It’s been four years since Ballistic Media dropped the first volume of Massive Black. Massive Black is a team of concept artists who are tasked to create art, design and animation for video games and movie projects. These are tasks that warrant a level of recognition that’s never fully received.
Thankfully Ballistic Media aims to put some of the most phenomenal pieces of art created by Massive Black on show covering the years 2008 – 2012, and if you’re a gamer like me, you’ll be intrigued to discover just how many well known characters pop up in Massive Black Volume 2.
Massive Black Volume 2 comes in Slip Case, leather or Folio editions; each offering a level of quality that Ballistic media has been known for. I have the slip case edition which comes with a cardboard sleeve for you to slot the book into when you are finished. If you have somewhere to put it on display the snowy white cover is surprisingly eye catching.
The book itself is split into four categories; Games, Movies, Advertising and Massive Black Entertainment. The first three are self explanatory, but the Massive Black Entertainment category focuses on original pieces of art that the team put together for themselves.
Massive Black Volume 3 is heavy on character concept art, as various character designs take up the majority of the book. You’ll also see a few vehicles, weapons and scenes here and there but they are few and far between.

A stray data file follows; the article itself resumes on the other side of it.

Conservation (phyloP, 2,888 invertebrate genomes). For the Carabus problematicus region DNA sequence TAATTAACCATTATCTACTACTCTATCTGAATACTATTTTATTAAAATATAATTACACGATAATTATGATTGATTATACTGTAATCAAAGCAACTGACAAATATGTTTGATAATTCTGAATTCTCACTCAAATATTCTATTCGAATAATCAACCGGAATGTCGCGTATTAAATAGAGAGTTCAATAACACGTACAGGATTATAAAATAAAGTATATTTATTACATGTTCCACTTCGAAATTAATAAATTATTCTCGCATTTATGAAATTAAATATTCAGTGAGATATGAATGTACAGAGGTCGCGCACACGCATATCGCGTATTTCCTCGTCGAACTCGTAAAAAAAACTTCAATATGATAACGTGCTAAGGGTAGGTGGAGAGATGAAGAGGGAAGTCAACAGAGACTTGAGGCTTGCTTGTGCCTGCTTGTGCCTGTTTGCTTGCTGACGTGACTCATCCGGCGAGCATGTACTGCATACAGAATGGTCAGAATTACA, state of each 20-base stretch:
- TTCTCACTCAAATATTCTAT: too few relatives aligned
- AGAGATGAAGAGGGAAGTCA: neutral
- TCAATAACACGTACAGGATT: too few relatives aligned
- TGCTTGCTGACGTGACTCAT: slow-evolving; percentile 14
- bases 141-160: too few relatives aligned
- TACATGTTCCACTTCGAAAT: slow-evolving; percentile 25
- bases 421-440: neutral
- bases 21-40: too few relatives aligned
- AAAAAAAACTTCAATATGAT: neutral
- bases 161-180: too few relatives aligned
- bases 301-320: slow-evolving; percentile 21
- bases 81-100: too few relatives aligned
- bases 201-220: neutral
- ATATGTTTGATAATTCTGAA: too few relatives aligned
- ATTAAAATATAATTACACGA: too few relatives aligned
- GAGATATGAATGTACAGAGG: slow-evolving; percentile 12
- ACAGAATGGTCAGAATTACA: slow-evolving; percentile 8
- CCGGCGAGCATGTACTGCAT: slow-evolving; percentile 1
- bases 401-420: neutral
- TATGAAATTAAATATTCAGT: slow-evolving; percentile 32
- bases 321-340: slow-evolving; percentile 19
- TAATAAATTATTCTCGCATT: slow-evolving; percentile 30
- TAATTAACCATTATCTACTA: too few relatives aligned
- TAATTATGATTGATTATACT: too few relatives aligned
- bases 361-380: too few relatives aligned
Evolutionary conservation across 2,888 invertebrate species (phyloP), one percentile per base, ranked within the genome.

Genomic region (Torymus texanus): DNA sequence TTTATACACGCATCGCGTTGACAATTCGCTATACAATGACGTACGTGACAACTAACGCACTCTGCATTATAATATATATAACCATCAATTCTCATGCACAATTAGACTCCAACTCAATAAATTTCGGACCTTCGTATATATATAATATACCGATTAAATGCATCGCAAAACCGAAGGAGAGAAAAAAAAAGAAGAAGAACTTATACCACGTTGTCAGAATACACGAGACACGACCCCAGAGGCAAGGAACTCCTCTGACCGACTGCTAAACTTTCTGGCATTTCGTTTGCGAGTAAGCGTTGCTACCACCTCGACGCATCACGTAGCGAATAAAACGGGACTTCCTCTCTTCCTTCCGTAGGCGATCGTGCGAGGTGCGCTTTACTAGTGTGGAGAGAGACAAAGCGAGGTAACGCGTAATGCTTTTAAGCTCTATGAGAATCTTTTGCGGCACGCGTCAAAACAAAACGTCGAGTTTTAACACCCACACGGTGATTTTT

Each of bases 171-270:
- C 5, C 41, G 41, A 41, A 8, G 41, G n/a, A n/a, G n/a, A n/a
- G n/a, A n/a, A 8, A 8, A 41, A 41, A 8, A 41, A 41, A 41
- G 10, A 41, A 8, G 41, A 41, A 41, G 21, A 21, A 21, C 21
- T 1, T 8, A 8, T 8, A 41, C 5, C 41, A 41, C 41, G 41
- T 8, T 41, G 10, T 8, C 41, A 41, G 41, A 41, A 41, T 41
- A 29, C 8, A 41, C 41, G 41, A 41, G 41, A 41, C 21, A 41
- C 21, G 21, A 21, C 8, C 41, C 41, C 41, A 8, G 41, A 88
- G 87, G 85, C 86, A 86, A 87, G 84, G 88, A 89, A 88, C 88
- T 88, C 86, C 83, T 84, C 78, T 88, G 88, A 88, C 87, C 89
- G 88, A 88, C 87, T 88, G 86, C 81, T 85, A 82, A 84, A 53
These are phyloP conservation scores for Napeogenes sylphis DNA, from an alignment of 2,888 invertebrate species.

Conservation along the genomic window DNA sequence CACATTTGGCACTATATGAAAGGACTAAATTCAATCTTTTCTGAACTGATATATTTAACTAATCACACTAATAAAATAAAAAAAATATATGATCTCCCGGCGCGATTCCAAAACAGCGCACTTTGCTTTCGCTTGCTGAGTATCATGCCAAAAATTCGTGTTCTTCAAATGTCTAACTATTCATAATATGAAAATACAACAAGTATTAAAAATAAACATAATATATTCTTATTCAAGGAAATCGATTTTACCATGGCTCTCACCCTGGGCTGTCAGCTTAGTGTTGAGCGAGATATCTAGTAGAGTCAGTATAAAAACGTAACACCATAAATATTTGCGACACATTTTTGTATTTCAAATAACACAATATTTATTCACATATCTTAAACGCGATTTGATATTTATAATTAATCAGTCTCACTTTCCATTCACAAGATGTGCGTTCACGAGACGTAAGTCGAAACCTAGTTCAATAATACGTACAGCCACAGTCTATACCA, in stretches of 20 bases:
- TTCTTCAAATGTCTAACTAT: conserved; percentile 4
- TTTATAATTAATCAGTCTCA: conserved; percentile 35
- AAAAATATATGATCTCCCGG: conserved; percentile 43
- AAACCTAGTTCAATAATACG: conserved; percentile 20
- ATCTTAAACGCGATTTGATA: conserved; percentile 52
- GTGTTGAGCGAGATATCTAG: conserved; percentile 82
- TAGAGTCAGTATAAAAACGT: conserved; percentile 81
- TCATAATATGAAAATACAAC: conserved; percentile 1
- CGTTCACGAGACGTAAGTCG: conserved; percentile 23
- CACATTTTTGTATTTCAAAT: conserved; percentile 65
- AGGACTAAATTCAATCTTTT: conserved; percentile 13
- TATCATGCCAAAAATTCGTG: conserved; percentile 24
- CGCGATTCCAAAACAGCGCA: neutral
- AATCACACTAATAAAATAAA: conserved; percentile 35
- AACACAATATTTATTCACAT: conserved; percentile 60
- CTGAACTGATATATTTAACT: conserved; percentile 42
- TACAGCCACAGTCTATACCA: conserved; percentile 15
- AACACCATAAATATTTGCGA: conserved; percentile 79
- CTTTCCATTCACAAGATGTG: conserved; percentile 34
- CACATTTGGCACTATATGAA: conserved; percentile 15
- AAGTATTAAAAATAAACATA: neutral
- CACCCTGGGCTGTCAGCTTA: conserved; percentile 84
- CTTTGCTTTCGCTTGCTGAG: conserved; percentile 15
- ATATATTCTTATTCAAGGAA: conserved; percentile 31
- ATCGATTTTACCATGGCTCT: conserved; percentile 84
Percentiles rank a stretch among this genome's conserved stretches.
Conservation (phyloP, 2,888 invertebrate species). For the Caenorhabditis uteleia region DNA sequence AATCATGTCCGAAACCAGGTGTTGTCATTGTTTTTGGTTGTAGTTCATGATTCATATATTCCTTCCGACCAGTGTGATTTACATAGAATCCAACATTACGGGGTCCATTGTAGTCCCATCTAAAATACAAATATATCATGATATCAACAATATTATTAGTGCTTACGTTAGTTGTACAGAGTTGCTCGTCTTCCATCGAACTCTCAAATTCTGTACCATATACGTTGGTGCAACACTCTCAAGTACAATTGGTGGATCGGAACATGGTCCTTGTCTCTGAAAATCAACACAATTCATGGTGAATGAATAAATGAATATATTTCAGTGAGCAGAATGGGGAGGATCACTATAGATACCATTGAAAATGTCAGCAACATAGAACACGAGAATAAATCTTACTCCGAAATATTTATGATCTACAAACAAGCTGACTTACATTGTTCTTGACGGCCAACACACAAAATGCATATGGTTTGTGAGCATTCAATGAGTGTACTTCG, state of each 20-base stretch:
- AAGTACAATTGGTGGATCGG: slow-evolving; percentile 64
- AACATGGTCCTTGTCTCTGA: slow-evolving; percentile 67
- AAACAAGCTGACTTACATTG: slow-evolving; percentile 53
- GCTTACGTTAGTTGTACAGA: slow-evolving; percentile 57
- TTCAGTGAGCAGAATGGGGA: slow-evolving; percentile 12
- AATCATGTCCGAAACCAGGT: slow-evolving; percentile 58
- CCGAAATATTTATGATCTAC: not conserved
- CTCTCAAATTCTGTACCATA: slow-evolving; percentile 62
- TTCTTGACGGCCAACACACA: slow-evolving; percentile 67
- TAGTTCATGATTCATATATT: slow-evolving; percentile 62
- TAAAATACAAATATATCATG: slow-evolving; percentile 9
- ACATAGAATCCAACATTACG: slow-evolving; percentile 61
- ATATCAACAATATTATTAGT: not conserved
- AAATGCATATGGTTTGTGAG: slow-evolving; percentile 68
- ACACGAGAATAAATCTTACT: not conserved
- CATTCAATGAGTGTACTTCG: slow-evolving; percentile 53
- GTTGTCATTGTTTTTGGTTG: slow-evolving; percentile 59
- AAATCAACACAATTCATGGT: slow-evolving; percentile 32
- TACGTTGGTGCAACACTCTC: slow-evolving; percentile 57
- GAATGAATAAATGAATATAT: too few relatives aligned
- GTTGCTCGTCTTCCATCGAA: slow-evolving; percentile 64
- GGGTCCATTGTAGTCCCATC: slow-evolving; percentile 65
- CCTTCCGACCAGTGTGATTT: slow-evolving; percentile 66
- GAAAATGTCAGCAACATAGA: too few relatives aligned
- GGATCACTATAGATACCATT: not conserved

Games on show in Massive Black Volume 2 include: Infamous 1 and 2, Silent Hill, Starhawk, Risen 2, Dust 514 and more. We all know of the conflicts that came from the new Cole designs in Infamous 2, so it’s interesting to get a look at the process behind the designs and how Sucker Punch interacted with the Massive Black design team to get the right look. Some of the Kuo sketches are pretty hot also, and it’s intriguing to get a look at some of the initial concept designs for her ice form.
Movies featured in Massive Black Volume 2 include; Transformers 2 and 3, Thor and G.I Joe. Again they focus heavy on 2d character designs, but there are quite a few G.I Joe vehicle designs in there too.
Overall the movie section feels much more brief than the video games, and it makes it obvious what industry most of their clients come from.
I actually enjoyed the advertising and Massive Black Entertainment portions of the book more than the movies. These two sections in particular display how far the teams creativity expands. The art in these sections are more light-hearted and warming. The commentary provided on all the designs is very informative and offers much insight into the way Massive Black works to make their clients happy.
While there is a lot to see in Massive Black 2, you get the impression that there should have been a lot more to see from four years worth of work. I’m thinking perhaps they couldn’t show us everything, as they have to get their clients to agree before showing off the work, and it’s understandable if a company might not want their design concepts on show. However, when comparing Massive Black to previous Ballistic publications it does feel very bland and unimaginative.
Then again it’s probably not even fair to compare Massive Black Volume 2 to other Ballistic publications, as it’s something different. It’s a body of work from one specific creative agency, and that’s more than respectable. But in an ideal world Massive Black Volume 2 would be a slightly cheaper priced publication.
If you have an interest in looking at concept designs for intellectual properties such as of Infamous, Starhawk, Red Faction: Armageddon, Silent Hill, Transformers, Thor and more then I have no doubts that you’ll enjoy flicking through the works by Massive Black. You can even get a digital preview of what the book has to offer over on the Ballistic landing page.